Written while Kuralt was a reporter for the Charlotte News, "People" appears collectively in print for the first time ever. The 169 columns, written when Kuralt was only 22, represent some of the bard's best work and mark the beginning of a dialog that the journalist continued with Americans for more than four decades.
Resonating with themes of hope and goodness, "People" still appears as fresh and relevant today as in 1956, a testament to the extraordinary talent of a reporter who found stories where no one else thought to look.
"Each day I would seek out some cop or kid or cab driver," Kuralt wrote of his experience at the Charlotte News, "and tell his story in a few hundred words . . . I used to walk bravely up to panhandlers and crapshooters - the sort of people others avoided - and strike up conversation."
Those conversations will ring familiar to those who watched Kuralt's Emmy-winning television shows "On the Road" and "Sunday Morning." Kuralt's style and substance were essentially unchanged over the years - from his days as a rookie reporter to his final years as a veteran journalist.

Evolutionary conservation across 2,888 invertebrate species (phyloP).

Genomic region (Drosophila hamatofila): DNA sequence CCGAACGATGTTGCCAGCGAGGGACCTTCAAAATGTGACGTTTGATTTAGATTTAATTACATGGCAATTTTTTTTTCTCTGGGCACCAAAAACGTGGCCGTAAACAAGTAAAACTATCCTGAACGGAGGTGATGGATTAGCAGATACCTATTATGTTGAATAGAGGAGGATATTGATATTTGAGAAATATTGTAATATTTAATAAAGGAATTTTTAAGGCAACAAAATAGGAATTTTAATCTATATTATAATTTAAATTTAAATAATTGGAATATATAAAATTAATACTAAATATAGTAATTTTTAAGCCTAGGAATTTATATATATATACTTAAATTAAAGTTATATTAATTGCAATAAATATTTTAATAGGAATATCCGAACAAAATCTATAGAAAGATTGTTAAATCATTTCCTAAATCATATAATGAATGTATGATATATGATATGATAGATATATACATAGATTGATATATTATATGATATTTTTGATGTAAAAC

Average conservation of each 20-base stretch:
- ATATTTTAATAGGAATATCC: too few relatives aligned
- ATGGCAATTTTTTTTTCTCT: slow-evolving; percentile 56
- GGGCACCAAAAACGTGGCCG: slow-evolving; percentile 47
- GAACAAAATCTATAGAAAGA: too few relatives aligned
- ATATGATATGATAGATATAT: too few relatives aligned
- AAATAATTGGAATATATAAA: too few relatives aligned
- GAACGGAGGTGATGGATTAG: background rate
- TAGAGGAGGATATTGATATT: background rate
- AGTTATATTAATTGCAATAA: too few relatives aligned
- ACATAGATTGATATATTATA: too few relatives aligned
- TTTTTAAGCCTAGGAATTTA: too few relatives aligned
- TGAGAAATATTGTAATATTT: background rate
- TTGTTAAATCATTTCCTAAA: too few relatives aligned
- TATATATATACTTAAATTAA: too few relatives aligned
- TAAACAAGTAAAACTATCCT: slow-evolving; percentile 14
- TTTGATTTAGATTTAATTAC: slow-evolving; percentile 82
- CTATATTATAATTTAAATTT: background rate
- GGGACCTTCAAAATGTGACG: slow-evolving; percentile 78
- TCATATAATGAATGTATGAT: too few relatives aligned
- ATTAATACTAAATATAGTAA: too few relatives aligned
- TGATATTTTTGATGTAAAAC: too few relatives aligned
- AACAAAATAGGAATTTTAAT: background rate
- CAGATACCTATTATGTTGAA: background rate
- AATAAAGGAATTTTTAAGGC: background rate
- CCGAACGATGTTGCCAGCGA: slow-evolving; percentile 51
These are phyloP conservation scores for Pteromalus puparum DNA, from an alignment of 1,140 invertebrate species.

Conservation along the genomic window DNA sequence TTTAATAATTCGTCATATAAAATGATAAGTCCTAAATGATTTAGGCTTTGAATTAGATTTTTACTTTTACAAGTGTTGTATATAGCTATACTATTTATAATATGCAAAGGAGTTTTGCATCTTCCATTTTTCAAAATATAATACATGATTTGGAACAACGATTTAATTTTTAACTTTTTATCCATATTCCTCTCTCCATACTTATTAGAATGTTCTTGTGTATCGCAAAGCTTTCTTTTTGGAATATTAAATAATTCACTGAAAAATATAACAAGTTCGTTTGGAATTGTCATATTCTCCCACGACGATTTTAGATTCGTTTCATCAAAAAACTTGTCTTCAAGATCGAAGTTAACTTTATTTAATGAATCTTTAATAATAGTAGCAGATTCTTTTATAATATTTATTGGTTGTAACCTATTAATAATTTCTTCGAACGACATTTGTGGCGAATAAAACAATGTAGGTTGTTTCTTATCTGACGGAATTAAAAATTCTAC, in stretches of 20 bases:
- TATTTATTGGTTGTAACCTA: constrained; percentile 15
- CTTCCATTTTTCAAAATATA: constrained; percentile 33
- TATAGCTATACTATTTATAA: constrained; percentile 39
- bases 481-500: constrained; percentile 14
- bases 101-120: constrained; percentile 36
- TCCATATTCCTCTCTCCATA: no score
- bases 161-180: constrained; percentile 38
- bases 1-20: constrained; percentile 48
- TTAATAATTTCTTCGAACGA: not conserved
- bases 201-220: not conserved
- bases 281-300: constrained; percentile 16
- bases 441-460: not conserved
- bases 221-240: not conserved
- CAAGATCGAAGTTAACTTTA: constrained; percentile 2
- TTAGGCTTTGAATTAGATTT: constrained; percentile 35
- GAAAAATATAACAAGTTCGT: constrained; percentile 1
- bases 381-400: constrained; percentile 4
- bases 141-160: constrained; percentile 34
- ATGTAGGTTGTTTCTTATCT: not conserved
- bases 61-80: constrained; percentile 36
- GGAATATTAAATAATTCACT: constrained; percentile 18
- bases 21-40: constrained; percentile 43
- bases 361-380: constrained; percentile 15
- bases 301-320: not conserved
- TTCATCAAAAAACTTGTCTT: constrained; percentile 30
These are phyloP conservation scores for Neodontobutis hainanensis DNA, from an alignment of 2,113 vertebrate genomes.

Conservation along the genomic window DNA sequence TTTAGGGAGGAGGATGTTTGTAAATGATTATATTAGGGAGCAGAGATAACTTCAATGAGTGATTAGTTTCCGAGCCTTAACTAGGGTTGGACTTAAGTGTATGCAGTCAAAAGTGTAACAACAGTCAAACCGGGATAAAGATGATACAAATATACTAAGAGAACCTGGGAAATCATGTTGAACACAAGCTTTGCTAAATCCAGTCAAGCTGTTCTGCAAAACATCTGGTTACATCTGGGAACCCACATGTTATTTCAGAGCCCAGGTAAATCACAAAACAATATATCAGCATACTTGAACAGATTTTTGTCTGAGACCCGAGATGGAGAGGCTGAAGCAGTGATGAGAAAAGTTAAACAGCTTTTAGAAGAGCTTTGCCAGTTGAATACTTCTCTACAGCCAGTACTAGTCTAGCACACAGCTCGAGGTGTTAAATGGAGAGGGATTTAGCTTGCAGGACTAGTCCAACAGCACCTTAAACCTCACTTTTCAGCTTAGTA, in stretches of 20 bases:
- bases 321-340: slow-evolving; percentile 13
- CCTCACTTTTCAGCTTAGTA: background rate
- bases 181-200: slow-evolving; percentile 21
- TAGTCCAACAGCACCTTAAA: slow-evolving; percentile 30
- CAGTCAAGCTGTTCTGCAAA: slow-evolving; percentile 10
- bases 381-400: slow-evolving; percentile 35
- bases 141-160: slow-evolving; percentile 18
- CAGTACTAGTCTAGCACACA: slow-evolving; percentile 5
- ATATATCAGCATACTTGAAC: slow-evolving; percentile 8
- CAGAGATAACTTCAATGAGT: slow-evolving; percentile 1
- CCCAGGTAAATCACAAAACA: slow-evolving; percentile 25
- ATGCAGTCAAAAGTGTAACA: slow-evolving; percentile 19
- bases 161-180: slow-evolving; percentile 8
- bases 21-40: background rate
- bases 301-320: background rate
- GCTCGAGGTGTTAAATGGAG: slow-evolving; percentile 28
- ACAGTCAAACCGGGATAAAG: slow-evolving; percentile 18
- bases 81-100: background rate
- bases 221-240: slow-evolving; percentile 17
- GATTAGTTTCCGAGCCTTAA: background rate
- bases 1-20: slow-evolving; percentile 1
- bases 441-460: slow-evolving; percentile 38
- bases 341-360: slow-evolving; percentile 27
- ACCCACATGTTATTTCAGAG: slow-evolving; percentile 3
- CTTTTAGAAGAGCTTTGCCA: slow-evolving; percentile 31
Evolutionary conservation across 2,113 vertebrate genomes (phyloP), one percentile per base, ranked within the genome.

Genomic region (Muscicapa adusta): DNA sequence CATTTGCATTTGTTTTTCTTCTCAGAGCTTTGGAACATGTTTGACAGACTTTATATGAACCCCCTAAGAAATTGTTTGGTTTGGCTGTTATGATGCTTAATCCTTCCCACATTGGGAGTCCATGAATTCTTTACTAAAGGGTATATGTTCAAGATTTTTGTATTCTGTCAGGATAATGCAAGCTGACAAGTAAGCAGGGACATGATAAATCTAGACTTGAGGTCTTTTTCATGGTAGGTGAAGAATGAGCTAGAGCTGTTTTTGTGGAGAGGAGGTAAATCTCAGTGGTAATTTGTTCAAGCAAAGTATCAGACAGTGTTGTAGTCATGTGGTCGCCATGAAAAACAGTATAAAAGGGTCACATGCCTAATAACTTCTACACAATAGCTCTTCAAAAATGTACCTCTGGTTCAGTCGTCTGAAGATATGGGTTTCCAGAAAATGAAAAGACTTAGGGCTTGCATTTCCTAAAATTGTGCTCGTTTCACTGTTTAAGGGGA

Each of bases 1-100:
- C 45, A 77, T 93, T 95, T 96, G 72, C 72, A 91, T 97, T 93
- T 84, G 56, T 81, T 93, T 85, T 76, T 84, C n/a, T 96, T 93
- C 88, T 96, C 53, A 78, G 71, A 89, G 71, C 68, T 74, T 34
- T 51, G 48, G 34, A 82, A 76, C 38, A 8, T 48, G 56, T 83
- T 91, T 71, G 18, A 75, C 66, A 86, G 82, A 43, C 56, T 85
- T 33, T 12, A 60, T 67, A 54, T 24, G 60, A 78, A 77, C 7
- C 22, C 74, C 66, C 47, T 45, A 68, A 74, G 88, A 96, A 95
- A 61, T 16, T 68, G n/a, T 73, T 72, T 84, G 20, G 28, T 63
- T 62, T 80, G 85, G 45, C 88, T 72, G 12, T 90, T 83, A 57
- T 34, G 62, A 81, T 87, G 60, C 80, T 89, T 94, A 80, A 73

"Kuralt's writing is sensitive, warm with affection
for obscure people, and with excellent touches of humor where that is
needed," commented a panel of judges who awarded young Kuralt the
prestigious Ernie Pyle Award for his columns.
"People" will strike a chord with those who remember - and perhaps long for -a time when life was simpler - and with those who did not get enough of the comforting voice and practical wisdom of the CBS newsman who died July 4, 1997.
"He had the ability to see small things and make them large." - Emery Wister, Charlotte News co-worker
Kuralt's People (Kenilworth Media, copyright 2002)